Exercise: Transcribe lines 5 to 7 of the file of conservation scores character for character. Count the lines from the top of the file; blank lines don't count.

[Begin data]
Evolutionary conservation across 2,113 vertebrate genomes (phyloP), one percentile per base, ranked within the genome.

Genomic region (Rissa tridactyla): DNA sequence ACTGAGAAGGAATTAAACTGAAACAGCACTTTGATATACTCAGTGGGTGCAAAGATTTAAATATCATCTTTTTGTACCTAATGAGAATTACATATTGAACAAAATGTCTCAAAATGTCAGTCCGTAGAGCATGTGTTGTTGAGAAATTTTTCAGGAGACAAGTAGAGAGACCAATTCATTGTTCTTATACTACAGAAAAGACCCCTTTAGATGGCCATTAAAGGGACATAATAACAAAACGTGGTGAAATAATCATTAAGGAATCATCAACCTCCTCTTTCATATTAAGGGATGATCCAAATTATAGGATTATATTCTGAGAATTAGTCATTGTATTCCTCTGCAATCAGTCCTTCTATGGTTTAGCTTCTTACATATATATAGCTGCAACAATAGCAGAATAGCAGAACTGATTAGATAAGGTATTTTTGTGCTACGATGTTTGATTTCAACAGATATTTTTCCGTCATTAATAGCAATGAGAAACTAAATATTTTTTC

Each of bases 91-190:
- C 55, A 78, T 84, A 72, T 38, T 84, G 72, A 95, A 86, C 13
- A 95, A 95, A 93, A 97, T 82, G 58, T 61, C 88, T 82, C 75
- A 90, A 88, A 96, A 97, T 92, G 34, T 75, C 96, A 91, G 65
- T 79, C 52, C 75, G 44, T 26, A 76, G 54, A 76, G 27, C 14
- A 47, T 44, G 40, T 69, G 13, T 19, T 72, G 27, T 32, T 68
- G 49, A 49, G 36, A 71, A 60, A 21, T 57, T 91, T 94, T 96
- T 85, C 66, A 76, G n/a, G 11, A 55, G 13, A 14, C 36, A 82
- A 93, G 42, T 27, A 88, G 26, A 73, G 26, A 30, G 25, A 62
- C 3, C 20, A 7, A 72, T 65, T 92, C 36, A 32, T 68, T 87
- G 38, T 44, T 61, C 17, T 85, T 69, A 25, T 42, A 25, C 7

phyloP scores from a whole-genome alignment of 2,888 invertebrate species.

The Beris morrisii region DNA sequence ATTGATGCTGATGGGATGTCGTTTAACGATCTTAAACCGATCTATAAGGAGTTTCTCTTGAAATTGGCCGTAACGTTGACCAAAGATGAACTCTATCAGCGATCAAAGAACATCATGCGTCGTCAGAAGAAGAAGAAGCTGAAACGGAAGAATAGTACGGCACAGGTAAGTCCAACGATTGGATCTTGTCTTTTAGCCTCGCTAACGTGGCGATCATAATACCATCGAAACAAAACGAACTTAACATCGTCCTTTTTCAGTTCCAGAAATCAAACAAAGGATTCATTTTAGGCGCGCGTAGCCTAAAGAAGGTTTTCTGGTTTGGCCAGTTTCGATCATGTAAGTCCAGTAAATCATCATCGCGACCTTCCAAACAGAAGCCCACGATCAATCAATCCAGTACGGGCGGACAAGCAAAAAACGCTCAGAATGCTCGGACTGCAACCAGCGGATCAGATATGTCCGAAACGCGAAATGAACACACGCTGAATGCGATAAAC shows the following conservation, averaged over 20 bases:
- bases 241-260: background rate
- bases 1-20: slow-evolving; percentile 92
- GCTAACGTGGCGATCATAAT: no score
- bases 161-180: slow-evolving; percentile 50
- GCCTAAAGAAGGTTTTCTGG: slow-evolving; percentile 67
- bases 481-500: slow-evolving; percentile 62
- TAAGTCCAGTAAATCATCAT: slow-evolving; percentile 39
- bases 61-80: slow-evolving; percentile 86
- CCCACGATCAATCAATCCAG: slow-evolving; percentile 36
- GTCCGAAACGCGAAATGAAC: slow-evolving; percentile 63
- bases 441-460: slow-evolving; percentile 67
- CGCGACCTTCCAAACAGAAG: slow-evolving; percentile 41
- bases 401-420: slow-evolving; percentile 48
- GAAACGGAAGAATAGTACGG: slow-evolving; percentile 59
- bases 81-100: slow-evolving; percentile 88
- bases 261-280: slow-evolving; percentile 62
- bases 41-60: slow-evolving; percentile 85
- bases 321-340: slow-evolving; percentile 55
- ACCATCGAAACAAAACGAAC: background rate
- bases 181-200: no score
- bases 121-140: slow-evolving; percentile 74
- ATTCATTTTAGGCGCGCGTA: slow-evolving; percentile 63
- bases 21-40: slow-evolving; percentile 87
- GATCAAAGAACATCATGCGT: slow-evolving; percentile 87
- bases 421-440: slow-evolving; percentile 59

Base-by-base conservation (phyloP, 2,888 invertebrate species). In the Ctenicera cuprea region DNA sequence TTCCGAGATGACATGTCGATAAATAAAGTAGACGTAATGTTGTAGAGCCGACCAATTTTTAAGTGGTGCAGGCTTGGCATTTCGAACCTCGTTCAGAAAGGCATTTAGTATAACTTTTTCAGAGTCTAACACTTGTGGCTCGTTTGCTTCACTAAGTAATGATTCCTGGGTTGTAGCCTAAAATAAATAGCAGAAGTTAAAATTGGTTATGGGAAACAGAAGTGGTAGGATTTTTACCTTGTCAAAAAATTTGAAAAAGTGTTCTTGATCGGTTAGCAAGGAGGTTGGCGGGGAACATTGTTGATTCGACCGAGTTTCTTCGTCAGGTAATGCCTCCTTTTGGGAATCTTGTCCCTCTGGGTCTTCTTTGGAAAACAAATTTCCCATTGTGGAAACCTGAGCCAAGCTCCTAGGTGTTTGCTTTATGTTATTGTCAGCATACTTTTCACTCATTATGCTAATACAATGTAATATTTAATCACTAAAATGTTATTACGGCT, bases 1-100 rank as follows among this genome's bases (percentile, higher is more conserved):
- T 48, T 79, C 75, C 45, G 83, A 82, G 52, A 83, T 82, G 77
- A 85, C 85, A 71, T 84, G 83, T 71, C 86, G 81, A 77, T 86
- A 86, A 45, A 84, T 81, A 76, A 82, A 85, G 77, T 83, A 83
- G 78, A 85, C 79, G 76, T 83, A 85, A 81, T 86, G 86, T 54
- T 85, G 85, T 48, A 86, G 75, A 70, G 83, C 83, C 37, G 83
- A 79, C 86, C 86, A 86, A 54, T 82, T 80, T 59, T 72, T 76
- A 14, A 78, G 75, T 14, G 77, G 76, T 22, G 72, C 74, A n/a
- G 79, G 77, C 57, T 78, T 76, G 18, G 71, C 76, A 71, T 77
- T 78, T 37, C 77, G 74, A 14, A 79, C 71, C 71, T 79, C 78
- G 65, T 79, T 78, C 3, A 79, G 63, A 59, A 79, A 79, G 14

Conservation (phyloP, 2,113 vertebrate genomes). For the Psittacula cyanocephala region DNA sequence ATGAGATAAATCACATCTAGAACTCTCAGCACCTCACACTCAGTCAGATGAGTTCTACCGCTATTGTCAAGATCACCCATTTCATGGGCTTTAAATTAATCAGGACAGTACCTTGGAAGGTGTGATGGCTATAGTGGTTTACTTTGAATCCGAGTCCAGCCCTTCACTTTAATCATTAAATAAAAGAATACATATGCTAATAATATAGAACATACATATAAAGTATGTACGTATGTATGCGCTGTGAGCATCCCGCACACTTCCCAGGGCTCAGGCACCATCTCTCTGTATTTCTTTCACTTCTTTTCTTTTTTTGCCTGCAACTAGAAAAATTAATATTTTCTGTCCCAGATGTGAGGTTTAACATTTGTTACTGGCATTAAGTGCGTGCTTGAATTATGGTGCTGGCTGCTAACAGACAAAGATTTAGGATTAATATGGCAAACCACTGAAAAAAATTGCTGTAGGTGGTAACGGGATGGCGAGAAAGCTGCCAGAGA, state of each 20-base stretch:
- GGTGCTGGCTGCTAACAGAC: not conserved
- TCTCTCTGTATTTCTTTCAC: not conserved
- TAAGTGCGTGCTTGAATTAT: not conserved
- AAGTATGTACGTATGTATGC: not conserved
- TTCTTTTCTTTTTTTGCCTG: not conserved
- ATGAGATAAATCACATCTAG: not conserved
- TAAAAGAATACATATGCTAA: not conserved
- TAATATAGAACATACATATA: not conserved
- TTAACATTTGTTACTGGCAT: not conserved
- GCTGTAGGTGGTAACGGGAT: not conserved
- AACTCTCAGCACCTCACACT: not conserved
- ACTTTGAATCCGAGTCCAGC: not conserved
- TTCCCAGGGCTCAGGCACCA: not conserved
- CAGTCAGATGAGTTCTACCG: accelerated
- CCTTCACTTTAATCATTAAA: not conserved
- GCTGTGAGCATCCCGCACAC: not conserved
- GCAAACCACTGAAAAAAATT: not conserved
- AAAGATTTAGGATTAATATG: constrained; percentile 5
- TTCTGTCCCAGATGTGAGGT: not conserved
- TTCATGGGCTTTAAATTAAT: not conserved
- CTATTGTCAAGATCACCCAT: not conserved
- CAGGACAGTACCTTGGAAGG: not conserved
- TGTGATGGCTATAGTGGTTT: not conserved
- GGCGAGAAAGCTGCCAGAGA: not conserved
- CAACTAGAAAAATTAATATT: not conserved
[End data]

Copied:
- A 95, A 95, A 93, A 97, T 82, G 58, T 61, C 88, T 82, C 75
- A 90, A 88, A 96, A 97, T 92, G 34, T 75, C 96, A 91, G 65
- T 79, C 52, C 75, G 44, T 26, A 76, G 54, A 76, G 27, C 14